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By the end of this section, you will be able to:
  • List the structures that make up the respiratory system
  • Describe how the respiratory system processes oxygen and CO 2
  • Compare and contrast the functions of upper respiratory tract with the lower respiratory tract

The major organs of the respiratory system function primarily to provide oxygen to body tissues for cellular respiration, remove the waste product carbon dioxide, and help to maintain acid-base balance. Portions of the respiratory system are also used for non-vital functions, such as sensing odors, speech production, and for straining, such as during childbirth or coughing ( [link] ).

Major respiratory structures

This figure shows the upper half of the human body. The major organs in the respiratory system are labeled.
The major respiratory structures span the nasal cavity to the diaphragm.

Functionally, the respiratory system can be divided into a conducting zone and a respiratory zone. The conducting zone    of the respiratory system includes the organs and structures not directly involved in gas exchange. The gas exchange occurs in the respiratory zone    .

Conducting zone

The major functions of the conducting zone are to provide a route for incoming and outgoing air, remove debris and pathogens from the incoming air, and warm and humidify the incoming air. Several structures within the conducting zone perform other functions as well. The epithelium of the nasal passages, for example, is essential to sensing odors, and the bronchial epithelium that lines the lungs can metabolize some airborne carcinogens.

The nose and its adjacent structures

The major entrance and exit for the respiratory system is through the nose. When discussing the nose, it is helpful to divide it into two major sections: the external nose, and the nasal cavity or internal nose.

The external nose    consists of the surface and skeletal structures that result in the outward appearance of the nose and contribute to its numerous functions ( [link] ). The root    is the region of the nose located between the eyebrows. The bridge    is the part of the nose that connects the root to the rest of the nose. The dorsum nasi    is the length of the nose. The apex    is the tip of the nose. On either side of the apex, the nostrils are formed by the alae (singular = ala). An ala    is a cartilaginous structure that forms the lateral side of each naris    (plural = nares), or nostril opening. The philtrum    is the concave surface that connects the apex of the nose to the upper lip.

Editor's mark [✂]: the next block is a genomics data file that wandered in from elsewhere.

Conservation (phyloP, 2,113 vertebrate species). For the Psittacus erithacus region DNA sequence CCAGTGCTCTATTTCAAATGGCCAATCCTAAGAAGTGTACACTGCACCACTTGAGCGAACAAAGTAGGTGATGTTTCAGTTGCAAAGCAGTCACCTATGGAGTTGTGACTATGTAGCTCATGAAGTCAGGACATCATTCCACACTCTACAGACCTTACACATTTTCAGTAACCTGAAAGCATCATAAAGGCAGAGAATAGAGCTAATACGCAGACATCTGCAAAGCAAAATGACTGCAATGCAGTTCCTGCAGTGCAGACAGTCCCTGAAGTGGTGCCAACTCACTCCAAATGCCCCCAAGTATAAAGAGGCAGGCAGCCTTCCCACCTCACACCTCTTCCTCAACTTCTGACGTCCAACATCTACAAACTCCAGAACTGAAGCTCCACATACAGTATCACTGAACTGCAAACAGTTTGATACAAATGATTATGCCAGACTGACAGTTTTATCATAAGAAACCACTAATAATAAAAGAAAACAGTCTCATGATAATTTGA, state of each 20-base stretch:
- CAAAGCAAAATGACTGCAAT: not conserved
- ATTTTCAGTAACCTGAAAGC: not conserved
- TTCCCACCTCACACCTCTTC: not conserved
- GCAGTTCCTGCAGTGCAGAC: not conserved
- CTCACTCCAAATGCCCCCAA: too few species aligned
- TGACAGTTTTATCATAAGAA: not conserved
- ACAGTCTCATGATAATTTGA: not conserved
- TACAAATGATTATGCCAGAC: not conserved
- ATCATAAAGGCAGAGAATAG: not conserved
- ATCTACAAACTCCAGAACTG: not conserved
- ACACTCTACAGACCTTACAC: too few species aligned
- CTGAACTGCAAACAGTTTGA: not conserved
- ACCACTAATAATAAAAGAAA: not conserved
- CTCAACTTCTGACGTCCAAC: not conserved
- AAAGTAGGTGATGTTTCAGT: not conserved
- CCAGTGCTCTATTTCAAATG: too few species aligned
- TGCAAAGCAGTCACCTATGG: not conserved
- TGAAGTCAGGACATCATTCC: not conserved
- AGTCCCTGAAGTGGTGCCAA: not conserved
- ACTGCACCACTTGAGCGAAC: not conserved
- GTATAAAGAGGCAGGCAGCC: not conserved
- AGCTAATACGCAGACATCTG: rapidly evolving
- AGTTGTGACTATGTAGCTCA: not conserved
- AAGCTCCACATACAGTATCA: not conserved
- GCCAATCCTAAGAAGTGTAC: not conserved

Nose

This figure shows the human nose. The top left panel shows the front view, and the top right panel shows the side view. The bottom panel shows the cartilaginous components of the nose.
This illustration shows features of the external nose (top) and skeletal features of the nose (bottom).

Underneath the thin skin of the nose are its skeletal features (see [link] , lower illustration). While the root and bridge of the nose consist of bone, the protruding portion of the nose is composed of cartilage. As a result, when looking at a skull, the nose is missing. The nasal bone    is one of a pair of bones that lies under the root and bridge of the nose. The nasal bone articulates superiorly with the frontal bone and laterally with the maxillary bones. Septal cartilage is flexible hyaline cartilage connected to the nasal bone, forming the dorsum nasi. The alar cartilage    consists of the apex of the nose; it surrounds the naris.

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Source:  OpenStax, Anatomy & Physiology: energy, maintenance and environmental exchange. OpenStax CNX. Aug 21, 2014 Download for free at https://legacy.cnx.org/content/col11701/1.1
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